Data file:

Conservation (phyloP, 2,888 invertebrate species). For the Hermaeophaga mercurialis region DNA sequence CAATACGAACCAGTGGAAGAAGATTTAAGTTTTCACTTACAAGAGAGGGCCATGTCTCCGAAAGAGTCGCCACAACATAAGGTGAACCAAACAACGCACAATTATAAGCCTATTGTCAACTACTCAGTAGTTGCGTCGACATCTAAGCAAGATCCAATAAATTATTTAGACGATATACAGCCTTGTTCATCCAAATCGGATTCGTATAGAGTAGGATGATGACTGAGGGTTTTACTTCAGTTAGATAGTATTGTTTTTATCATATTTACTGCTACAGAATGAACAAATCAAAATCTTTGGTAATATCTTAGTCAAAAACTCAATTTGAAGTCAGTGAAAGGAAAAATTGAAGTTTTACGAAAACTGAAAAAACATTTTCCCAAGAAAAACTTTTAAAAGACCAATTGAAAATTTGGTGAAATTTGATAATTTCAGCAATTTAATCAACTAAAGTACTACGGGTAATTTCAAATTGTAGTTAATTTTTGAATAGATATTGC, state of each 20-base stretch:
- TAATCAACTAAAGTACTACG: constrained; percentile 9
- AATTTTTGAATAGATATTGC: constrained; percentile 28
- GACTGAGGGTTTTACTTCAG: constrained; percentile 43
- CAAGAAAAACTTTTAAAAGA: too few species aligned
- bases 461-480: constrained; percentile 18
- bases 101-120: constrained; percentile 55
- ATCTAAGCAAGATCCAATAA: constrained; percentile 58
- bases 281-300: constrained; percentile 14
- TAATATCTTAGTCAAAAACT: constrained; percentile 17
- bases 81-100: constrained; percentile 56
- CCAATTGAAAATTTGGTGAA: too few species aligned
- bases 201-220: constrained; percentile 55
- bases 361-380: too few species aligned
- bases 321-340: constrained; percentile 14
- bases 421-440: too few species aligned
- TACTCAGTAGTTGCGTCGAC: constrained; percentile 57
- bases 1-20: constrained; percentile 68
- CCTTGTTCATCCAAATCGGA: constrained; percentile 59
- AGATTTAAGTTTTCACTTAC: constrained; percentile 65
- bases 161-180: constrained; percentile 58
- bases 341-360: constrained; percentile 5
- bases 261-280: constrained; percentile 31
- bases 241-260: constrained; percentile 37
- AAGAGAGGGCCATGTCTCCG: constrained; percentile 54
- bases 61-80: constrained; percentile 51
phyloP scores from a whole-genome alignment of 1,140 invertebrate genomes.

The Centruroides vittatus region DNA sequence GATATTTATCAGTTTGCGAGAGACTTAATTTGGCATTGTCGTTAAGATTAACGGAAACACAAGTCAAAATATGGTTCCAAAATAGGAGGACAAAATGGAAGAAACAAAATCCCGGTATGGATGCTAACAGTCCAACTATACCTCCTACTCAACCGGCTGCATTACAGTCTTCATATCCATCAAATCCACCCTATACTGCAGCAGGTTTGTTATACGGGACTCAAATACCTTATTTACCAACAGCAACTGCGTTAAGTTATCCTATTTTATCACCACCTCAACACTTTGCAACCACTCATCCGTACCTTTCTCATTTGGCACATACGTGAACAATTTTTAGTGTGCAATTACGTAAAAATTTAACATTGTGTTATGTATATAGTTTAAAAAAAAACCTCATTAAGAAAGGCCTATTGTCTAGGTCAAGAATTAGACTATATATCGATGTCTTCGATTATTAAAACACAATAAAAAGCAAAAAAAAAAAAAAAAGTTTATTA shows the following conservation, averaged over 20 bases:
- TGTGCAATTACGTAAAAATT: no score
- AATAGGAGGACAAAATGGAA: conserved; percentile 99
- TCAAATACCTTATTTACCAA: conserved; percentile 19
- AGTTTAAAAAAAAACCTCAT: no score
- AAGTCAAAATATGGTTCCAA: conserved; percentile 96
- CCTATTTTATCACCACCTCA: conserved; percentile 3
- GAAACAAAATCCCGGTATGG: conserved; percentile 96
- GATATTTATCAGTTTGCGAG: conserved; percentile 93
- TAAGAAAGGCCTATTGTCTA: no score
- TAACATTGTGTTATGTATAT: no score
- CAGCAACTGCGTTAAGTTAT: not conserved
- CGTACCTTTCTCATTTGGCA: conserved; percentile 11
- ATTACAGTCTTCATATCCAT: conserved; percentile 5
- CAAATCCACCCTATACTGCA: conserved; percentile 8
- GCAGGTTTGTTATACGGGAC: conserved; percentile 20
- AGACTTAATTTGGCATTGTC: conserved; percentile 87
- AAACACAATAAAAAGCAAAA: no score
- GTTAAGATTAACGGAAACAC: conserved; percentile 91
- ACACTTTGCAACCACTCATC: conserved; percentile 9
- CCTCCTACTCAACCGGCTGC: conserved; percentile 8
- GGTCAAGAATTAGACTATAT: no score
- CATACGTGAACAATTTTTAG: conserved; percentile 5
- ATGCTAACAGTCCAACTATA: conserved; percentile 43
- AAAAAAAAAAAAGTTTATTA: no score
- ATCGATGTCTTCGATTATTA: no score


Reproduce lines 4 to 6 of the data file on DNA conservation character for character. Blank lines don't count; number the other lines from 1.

- GACTGAGGGTTTTACTTCAG: constrained; percentile 43
- CAAGAAAAACTTTTAAAAGA: too few species aligned
- bases 461-480: constrained; percentile 18